Yield: 1 large serving or 2 small servings.
Per large serving: 415 calories, 37 g protein, 27 g carbohydrate, 18 g fat (6 g saturated fat, 7.7 g monounsaturated fat, 4 g polyunsaturated fat), 229 mg cholesterol, 8 g fiber, 430 mg sodium (not including added salt). Calories from fat: 39%.
If your guests or family members don't care for olives, leave them out. This salsa is great with reduced-fat tortilla chips and as a garnish for quesadillas or burritos.
1 cup frozen petite corn kernels, thawed
2.25-ounce can sliced ripe olives, drained
1/2 red bell pepper, finely chopped
1/3 cup sweet onion, finely chopped
2 teaspoons minced garlic
1/4 cup prepared light vinaigrette salad dressing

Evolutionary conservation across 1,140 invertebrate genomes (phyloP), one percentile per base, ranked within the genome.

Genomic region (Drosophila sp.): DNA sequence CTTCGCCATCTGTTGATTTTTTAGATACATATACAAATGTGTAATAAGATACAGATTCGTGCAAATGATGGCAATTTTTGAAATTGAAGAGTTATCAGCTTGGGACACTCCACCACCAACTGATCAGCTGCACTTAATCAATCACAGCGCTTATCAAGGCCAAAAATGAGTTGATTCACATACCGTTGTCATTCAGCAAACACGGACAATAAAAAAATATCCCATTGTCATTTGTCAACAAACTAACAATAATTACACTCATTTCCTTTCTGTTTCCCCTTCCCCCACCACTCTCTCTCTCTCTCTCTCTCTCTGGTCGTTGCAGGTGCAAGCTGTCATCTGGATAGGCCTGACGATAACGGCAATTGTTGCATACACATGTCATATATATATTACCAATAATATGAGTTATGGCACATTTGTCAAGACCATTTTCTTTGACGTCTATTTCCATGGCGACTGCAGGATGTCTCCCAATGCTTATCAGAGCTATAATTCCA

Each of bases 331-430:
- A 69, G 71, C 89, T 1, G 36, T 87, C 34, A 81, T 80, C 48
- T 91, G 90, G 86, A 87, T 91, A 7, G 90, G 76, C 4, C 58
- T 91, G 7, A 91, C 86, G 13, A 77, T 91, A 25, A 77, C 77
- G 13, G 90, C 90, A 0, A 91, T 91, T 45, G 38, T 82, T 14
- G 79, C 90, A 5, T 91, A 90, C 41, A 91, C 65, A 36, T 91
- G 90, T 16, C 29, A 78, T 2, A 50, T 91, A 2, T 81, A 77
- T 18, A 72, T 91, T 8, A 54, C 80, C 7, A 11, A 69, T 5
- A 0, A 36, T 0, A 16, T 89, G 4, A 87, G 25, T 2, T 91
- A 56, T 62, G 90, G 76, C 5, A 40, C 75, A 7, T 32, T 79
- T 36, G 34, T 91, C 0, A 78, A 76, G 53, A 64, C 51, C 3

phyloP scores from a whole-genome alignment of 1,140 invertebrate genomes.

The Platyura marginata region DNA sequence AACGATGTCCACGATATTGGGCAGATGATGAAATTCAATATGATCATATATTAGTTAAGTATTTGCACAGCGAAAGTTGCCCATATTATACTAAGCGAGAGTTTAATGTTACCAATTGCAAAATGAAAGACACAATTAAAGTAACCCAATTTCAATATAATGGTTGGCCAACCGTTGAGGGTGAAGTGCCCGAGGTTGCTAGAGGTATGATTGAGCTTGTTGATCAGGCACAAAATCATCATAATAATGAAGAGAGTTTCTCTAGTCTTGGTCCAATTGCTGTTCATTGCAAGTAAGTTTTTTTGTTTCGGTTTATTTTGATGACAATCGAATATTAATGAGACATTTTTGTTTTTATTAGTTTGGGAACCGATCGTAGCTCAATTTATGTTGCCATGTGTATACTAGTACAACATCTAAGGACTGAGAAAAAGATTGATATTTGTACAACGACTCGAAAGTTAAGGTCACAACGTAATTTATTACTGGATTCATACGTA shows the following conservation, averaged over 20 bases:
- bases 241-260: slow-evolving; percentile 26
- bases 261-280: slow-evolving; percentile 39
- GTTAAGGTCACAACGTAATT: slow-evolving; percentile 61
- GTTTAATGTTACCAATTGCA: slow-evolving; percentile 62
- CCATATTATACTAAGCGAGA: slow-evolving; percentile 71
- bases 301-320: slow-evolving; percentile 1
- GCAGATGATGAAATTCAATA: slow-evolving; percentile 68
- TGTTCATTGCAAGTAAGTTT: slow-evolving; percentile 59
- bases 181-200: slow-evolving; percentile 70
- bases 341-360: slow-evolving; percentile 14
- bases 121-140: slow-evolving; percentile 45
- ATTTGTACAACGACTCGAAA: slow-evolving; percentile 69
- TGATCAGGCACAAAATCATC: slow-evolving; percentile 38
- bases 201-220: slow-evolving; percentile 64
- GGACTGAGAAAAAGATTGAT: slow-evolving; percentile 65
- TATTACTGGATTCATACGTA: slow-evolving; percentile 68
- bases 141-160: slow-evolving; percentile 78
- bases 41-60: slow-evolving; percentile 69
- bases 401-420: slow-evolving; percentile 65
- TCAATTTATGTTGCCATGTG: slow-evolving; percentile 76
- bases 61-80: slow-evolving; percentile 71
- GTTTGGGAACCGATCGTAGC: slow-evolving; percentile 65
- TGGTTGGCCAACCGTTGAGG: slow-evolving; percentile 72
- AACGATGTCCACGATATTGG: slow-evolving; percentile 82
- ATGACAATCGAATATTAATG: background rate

1/2 teaspoon black pepper (optional)
1 avocado, diced
2/3 cup shelled edamame, thawed
Pepper to taste, if desired
- Add corn, olives, bell pepper, onion, and garlic to a medium bowl.
- Pour light dressing into the corn mixture and toss to blend. Add pepper to taste, if desired. Cover and chill in the refrigerator all day or overnight.
- Right before serving, add the diced avocado and edamame into the corn mixture and stir.
Yield: Four 1/2-cup servings
Per serving: 190 calories, 6.5 g protein, 19.5 g carbohydrate, 12 g fat, 1.9 g saturated fat, 6.6 g monounsaturated fat, 3 g polyunsaturated fat, 1 mg cholesterol, 5 g fiber, 254 mg sodium. Calories from fat: 52%.
SOURCES: Journal of Lipid Research, September 2005. American Journal of Clinical Nutrition, February 2005 and November 2004. Nutrition Reviews, August 2005. Annals of Internal Medicine, 2005; vol 143: pp 1-9. Journal of Clinical Endocrinology and Metabolism, 2005; vol 90: pp 3956-3962. Penny Kris-Etherton, PhD, RD, nutrition researcher, Pennsylvania State University, State College, Pa. Mark Messina, PhD, president, Nutrition Matters
Edamame recipes provided by Elaine Magee; © 2005 Elaine Magee.